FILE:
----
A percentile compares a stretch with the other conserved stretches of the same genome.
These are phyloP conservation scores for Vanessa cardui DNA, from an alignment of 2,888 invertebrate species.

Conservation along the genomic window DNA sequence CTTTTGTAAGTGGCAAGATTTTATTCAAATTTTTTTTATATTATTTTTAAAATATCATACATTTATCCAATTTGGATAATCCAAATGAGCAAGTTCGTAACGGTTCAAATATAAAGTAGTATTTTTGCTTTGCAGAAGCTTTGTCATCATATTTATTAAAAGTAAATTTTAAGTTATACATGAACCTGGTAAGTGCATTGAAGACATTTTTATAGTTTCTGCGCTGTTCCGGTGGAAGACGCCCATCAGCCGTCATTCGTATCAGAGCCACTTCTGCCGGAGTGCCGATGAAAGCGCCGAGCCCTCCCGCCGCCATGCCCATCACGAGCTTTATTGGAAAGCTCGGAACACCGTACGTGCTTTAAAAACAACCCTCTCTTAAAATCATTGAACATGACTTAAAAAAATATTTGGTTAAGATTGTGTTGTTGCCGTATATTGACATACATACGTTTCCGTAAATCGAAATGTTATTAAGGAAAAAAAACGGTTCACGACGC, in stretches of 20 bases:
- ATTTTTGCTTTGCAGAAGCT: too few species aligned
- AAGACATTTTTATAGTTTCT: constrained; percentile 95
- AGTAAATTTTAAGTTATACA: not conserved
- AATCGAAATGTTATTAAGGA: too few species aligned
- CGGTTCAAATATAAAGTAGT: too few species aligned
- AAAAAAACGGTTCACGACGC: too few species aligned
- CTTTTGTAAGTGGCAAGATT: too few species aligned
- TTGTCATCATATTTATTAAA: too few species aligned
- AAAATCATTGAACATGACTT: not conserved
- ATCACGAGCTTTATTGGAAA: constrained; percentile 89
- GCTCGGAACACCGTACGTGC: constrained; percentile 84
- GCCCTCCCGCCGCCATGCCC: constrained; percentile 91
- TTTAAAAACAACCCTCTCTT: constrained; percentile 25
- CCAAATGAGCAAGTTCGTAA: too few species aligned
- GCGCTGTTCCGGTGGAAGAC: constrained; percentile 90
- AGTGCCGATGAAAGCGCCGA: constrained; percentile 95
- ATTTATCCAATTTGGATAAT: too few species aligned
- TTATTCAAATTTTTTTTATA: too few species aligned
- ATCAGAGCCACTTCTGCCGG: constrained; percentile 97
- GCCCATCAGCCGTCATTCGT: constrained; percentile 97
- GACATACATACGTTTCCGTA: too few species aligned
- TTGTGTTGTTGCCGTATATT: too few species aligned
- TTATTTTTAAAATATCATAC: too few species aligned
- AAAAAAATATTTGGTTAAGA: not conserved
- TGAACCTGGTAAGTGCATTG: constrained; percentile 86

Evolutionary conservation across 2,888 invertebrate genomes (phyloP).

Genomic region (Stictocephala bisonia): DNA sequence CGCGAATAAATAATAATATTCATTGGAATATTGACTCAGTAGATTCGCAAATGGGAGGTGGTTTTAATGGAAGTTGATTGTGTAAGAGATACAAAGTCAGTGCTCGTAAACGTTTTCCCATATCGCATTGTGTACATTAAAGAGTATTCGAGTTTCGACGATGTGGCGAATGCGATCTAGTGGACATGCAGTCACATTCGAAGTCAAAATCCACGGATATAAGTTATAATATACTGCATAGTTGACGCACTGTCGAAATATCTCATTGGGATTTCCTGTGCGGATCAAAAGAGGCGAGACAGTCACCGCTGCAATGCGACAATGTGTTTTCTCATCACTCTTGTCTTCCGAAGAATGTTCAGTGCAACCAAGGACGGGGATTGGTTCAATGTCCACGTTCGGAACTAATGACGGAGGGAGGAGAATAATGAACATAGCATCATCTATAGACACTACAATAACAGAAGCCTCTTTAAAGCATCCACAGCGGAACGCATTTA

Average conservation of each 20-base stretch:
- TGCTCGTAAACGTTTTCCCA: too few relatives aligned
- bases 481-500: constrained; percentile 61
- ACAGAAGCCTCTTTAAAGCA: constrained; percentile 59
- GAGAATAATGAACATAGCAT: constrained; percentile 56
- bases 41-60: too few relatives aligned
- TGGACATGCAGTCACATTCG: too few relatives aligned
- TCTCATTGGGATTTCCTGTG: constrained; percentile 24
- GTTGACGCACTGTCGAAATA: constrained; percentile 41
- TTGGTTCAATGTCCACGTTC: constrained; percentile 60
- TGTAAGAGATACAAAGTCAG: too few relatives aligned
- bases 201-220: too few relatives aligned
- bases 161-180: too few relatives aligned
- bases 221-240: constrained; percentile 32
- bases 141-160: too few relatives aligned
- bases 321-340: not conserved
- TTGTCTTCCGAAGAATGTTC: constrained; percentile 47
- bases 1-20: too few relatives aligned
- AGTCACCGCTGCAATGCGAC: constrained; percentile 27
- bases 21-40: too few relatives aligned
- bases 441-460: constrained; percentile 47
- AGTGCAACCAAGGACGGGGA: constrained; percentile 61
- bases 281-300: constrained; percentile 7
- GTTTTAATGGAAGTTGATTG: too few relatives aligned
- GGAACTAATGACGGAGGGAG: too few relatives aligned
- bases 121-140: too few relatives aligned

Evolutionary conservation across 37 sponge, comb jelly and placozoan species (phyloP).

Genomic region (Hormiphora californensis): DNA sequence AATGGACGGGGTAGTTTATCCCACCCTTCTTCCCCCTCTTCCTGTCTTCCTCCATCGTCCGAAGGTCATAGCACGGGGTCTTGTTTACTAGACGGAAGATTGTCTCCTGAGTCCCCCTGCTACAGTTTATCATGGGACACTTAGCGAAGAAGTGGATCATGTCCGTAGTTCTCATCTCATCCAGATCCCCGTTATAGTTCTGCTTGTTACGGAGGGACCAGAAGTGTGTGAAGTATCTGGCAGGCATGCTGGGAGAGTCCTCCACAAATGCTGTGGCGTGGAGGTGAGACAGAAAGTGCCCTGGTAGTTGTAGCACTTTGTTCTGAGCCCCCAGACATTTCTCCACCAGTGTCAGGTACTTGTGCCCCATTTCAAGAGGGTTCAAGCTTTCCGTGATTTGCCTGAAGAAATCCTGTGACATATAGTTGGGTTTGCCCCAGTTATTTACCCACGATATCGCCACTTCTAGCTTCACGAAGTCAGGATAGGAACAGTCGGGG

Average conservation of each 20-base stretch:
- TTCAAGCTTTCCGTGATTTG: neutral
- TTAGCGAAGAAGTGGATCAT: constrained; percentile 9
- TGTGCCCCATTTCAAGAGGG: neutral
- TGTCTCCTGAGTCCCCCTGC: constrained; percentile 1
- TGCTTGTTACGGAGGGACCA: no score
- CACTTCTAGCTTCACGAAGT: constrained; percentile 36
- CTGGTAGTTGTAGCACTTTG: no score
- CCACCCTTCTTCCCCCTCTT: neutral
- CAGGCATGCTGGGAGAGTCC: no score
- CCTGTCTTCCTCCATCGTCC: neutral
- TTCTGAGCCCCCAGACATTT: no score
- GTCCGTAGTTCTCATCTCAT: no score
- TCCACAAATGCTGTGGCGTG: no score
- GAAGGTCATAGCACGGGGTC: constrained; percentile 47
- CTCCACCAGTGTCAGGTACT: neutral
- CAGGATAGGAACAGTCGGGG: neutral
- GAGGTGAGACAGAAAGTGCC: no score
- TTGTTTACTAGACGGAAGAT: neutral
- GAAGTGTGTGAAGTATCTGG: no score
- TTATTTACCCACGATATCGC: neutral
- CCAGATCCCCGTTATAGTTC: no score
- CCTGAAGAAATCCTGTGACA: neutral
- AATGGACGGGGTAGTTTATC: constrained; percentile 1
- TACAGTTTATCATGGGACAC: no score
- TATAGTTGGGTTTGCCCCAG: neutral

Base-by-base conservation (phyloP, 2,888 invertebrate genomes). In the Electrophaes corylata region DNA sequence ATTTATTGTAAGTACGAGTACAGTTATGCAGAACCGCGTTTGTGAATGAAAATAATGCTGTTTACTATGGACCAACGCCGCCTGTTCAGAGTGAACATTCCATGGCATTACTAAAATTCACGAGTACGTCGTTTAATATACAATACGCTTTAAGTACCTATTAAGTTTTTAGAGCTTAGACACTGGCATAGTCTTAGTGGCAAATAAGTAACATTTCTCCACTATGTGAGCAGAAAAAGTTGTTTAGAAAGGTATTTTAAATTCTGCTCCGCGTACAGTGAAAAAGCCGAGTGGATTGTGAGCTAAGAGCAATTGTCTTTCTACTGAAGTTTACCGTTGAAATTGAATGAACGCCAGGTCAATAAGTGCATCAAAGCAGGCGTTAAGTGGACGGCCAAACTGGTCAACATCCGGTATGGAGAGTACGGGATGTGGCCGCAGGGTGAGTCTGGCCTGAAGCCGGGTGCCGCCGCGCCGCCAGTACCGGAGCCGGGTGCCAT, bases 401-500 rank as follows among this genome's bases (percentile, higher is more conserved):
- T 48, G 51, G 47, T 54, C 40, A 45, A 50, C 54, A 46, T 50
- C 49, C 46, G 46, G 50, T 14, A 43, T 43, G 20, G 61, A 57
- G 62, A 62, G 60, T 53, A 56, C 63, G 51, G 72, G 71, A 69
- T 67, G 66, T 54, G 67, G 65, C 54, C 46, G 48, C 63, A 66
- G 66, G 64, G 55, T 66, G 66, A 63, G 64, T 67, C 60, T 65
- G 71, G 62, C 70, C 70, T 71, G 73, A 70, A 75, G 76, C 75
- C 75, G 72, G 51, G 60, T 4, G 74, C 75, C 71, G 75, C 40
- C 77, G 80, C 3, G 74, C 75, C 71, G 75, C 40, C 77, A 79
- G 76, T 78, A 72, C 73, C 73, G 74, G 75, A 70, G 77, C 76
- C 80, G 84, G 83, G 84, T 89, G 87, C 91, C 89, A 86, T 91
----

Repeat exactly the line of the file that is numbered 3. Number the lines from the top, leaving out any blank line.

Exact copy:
Conservation along the genomic window DNA sequence CTTTTGTAAGTGGCAAGATTTTATTCAAATTTTTTTTATATTATTTTTAAAATATCATACATTTATCCAATTTGGATAATCCAAATGAGCAAGTTCGTAACGGTTCAAATATAAAGTAGTATTTTTGCTTTGCAGAAGCTTTGTCATCATATTTATTAAAAGTAAATTTTAAGTTATACATGAACCTGGTAAGTGCATTGAAGACATTTTTATAGTTTCTGCGCTGTTCCGGTGGAAGACGCCCATCAGCCGTCATTCGTATCAGAGCCACTTCTGCCGGAGTGCCGATGAAAGCGCCGAGCCCTCCCGCCGCCATGCCCATCACGAGCTTTATTGGAAAGCTCGGAACACCGTACGTGCTTTAAAAACAACCCTCTCTTAAAATCATTGAACATGACTTAAAAAAATATTTGGTTAAGATTGTGTTGTTGCCGTATATTGACATACATACGTTTCCGTAAATCGAAATGTTATTAAGGAAAAAAAACGGTTCACGACGC, in stretches of 20 bases: